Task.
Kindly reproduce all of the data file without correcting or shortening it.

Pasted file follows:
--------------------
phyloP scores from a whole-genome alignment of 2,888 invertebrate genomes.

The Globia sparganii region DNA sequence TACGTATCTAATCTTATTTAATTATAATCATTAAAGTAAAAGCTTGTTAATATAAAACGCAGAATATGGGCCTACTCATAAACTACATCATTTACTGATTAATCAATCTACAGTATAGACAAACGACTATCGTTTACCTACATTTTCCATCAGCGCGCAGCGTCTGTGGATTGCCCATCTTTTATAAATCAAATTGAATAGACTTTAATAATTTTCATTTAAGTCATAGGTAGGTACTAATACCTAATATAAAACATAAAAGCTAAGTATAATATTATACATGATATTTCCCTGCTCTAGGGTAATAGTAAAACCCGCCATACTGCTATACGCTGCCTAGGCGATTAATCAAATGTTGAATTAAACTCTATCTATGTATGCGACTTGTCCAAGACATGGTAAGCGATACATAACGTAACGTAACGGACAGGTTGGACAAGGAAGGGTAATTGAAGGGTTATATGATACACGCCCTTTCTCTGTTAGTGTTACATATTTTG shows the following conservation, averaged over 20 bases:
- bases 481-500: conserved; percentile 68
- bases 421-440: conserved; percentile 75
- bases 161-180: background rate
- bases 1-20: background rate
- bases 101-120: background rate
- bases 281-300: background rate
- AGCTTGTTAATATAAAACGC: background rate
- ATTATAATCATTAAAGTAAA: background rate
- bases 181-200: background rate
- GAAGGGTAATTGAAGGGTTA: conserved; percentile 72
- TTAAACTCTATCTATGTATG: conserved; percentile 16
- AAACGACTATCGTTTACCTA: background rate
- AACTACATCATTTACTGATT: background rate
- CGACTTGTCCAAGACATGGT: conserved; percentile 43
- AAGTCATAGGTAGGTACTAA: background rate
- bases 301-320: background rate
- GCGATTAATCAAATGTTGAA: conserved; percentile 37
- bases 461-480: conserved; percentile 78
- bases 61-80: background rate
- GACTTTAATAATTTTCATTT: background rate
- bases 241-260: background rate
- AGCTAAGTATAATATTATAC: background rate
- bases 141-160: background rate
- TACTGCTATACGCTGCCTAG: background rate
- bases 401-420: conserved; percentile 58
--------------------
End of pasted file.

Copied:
phyloP scores from a whole-genome alignment of 2,888 invertebrate genomes.

The Globia sparganii region DNA sequence TACGTATCTAATCTTATTTAATTATAATCATTAAAGTAAAAGCTTGTTAATATAAAACGCAGAATATGGGCCTACTCATAAACTACATCATTTACTGATTAATCAATCTACAGTATAGACAAACGACTATCGTTTACCTACATTTTCCATCAGCGCGCAGCGTCTGTGGATTGCCCATCTTTTATAAATCAAATTGAATAGACTTTAATAATTTTCATTTAAGTCATAGGTAGGTACTAATACCTAATATAAAACATAAAAGCTAAGTATAATATTATACATGATATTTCCCTGCTCTAGGGTAATAGTAAAACCCGCCATACTGCTATACGCTGCCTAGGCGATTAATCAAATGTTGAATTAAACTCTATCTATGTATGCGACTTGTCCAAGACATGGTAAGCGATACATAACGTAACGTAACGGACAGGTTGGACAAGGAAGGGTAATTGAAGGGTTATATGATACACGCCCTTTCTCTGTTAGTGTTACATATTTTG shows the following conservation, averaged over 20 bases:
- bases 481-500: conserved; percentile 68
- bases 421-440: conserved; percentile 75
- bases 161-180: background rate
- bases 1-20: background rate
- bases 101-120: background rate
- bases 281-300: background rate
- AGCTTGTTAATATAAAACGC: background rate
- ATTATAATCATTAAAGTAAA: background rate
- bases 181-200: background rate
- GAAGGGTAATTGAAGGGTTA: conserved; percentile 72
- TTAAACTCTATCTATGTATG: conserved; percentile 16
- AAACGACTATCGTTTACCTA: background rate
- AACTACATCATTTACTGATT: background rate
- CGACTTGTCCAAGACATGGT: conserved; percentile 43
- AAGTCATAGGTAGGTACTAA: background rate
- bases 301-320: background rate
- GCGATTAATCAAATGTTGAA: conserved; percentile 37
- bases 461-480: conserved; percentile 78
- bases 61-80: background rate
- GACTTTAATAATTTTCATTT: background rate
- bases 241-260: background rate
- AGCTAAGTATAATATTATAC: background rate
- bases 141-160: background rate
- TACTGCTATACGCTGCCTAG: background rate
- bases 401-420: conserved; percentile 58